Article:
The Federal Supreme Court first referred to article 36 of the Swiss Constitution. This article provides that any restriction of a fundamental right must (i) have a legal basis, in case of serious restrictions in a law in the formal sense (and not only an ordinance), (ii) be justified by a public interest and (iii) be proportionate to the aim pursued. The Federal Supreme Court also referred to applicable literature and stated that requiring custodian banks and asset managers to report holdings belonging to their clients when they freely exercise the right to vote thereon, in some cases, may not improve transparency but instead create confusion due to a double notification concerning the same involvement. The Federal Supreme Court then compared article 20 SESTA and article 9(2) SESTO-FINMA with other provisions in Swiss law. After doing this, it found that neither article 31 SESTA, a provision providing for an obligation to notify in the context of takeover bids, nor article 9(3) SESTO-FINMA, a provision clarifying the meaning of indirect acquisition or sale, nor article 689(d) of the Swiss Code of Obligations contain any arguments or reasons to interpret article 20 SESTA in a way that nominees would generally be required to declare what they hold for the account of their clients. As a consequence, the Federal Supreme Court found, that article 20(1) SESTA is clear and that there are no compelling reasons to depart from the wording.

After concluding on this point and stating that there was no obligation for X. and its subsidiaries to report their own interests and the interests they hold on account of their clients on a consolidated basis, a fortiori, it said that such an obligation cannot be imposed on the shareholders of Class B, either. In the Federal Supreme Court’s view, therefore, the question of building up did not arise in this context.

In its discussion, according to the author’s reading, the Federal Supreme Court admitted, however, that there are still situations where it will be diffi cult to decide whether holdings of clients should be consolidated with the nominees’ own holdings because of the extent of the discretion with respect to the exercise of voting rights and investment or divestment decisions and the nominees’ factual control.

3) Discussion

One must positively note that the Federal Supreme Court questioned the legal basis of a general duty for all nominees to consolidate their own holdings with the holdings they hold for the account of several benefi cial owners independent of each other and where they are entitled to exercise the voting rights. Since a violation of article 20 SESTA leads to administrative criminal proceedings, the standard applied for legal certainty and clarity of the formal law should indeed be high. But, as the Federal Supreme Court also admitted, they are still situations where the reasons underlying article 20 SESTA could call for a disclosure obligation of the nominee.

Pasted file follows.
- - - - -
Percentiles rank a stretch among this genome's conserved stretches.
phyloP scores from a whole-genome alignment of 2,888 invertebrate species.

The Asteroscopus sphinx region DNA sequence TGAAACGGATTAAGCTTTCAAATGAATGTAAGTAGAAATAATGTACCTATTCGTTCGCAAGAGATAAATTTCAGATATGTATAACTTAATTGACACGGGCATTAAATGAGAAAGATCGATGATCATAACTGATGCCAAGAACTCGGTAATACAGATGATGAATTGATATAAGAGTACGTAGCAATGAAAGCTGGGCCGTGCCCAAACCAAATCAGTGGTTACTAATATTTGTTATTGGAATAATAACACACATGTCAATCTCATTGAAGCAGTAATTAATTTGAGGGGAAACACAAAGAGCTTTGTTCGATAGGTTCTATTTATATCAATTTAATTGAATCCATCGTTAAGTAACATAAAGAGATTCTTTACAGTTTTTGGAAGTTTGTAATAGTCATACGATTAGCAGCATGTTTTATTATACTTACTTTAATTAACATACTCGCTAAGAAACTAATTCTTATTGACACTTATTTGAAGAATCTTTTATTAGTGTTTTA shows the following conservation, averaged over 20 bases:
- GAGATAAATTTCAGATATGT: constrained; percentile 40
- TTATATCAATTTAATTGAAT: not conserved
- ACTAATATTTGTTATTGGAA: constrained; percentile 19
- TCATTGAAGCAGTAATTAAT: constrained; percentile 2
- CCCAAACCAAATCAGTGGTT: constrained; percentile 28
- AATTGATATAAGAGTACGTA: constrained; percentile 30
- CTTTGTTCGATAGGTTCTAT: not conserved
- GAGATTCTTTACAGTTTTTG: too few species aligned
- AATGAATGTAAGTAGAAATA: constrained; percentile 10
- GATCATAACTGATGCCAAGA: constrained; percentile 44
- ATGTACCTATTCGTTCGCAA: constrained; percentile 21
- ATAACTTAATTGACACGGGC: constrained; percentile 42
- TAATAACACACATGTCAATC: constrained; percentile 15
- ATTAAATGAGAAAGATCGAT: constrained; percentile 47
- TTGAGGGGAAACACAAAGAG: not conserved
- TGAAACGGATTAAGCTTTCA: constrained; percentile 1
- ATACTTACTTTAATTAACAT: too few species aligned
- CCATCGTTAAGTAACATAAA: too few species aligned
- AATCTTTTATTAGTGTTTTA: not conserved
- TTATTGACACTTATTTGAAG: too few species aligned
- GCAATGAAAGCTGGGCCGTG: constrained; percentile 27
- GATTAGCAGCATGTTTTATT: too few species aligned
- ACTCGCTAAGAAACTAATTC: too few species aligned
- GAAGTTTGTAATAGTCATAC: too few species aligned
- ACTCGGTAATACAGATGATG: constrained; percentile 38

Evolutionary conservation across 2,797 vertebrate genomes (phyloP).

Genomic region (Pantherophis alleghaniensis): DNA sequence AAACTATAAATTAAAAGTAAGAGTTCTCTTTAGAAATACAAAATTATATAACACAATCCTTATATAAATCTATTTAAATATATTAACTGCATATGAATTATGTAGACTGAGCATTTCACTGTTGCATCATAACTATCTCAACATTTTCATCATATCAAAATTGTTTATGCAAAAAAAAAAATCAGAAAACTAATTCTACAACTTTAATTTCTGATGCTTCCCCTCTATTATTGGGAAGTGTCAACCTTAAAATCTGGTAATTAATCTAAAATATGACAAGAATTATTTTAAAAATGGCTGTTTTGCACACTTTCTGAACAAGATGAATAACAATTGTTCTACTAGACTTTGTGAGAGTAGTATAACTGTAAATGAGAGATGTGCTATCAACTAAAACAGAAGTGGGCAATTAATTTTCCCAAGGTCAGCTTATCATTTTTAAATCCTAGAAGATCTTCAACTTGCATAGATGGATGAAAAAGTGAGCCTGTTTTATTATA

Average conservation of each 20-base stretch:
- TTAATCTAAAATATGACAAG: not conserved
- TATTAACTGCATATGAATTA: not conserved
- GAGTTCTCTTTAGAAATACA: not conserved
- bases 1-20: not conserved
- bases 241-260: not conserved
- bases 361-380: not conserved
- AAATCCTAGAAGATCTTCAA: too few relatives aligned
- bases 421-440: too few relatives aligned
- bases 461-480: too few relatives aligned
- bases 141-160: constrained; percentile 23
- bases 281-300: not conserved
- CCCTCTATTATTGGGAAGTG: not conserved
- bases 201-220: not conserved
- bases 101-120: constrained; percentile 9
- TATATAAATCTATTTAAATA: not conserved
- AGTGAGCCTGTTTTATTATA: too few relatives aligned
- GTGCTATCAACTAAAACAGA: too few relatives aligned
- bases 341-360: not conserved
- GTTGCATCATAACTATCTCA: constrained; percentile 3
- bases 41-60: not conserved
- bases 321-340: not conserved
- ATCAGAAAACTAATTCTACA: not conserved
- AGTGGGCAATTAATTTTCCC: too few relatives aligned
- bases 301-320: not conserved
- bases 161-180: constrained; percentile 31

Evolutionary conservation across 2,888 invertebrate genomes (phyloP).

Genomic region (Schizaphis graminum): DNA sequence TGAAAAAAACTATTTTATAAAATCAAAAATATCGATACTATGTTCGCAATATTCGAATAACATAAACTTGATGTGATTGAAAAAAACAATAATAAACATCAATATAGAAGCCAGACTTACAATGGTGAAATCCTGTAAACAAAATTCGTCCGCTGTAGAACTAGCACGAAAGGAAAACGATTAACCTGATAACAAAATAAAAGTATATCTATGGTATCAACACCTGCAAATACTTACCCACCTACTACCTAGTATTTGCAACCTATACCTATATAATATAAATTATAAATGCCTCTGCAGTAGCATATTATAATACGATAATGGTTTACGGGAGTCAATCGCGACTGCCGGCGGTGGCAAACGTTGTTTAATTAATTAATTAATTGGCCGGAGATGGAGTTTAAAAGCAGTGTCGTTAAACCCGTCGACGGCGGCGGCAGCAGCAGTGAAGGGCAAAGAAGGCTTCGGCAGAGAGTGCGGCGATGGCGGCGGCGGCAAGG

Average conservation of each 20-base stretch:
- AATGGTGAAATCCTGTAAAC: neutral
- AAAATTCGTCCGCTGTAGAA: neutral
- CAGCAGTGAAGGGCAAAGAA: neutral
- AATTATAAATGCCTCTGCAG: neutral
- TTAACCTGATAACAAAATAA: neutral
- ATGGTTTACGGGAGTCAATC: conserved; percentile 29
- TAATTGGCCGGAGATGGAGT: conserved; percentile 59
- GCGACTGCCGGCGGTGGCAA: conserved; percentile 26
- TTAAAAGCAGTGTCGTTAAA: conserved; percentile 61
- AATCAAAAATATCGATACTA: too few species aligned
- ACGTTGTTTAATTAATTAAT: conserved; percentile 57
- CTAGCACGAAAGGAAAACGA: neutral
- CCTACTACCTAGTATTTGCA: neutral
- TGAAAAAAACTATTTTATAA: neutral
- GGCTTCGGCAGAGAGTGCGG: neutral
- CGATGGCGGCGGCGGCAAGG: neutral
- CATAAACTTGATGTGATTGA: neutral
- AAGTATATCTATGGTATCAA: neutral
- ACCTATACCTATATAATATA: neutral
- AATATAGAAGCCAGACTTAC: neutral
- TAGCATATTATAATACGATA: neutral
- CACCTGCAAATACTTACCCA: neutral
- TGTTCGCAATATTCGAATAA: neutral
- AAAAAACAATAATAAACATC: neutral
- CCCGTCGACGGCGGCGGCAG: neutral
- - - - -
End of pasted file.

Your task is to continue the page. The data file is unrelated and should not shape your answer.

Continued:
In order to swiftly address the argument of the Federal Supreme Court that article 9(2) SESTO-FINMA had no basis in article 20 SESTA, i.e. in the formal law, the Federal Council in the draft of the Financial Market Infrastructure Act (FMIA) launched for consultation on December 13, 2013, proposed to put the substance of article 9(2) SESTO-FINMA in the law itself. In the proposed draft article 110(2) of the FMIA, everyone who can freely exercise the voting rights with respect to shares has to take these shares into account when calculating his own position. The proposed wording would indeed focus on the relevant aspect underlying article 20 SESTA, namely who “controls” the voting rights with respect to the shares, independent of the legal status (ownership or beneficial ownership) with respect to them.

In practice, the question may now arise as to whether nominees who have previously based their disclosure practice on article 9(2) SESTO-FINMA will have to temporarily change their practice in light of the Federal Supreme Court’s decision and will then have to come back to their current disclosure practice once the proposed article 110(2) FMIA is in effect. However, since the Federal Supreme Court admitted that there are situations where the extent of discretion with respect to the exercise of voting rights could qualify as an indirect acquisition in the meaning of article 9(3)(d) SESTO-FINMA, it is advisable that the nominees analyze the extent to which they are entitled to exercise voting rights and factually “control” the holding positions. In case of doubt, the nominees should request a recommendation from the DO as to the extent of their disclosure duties. However, in so far as the nominee legally or factually fully controls the shares, e.g. where the voting rights are freely exercised and where even all investment decisions are taken by the nominee, the Federal Supreme Court’s decision does not change the current legal situation in the authors view, a view also implied in the commenting report of the Federal Council that was published simultaneously with the draft FMIA, and it will not change by implementation of the proposed article 110(2) FMIA.

By Benjamin Leisinger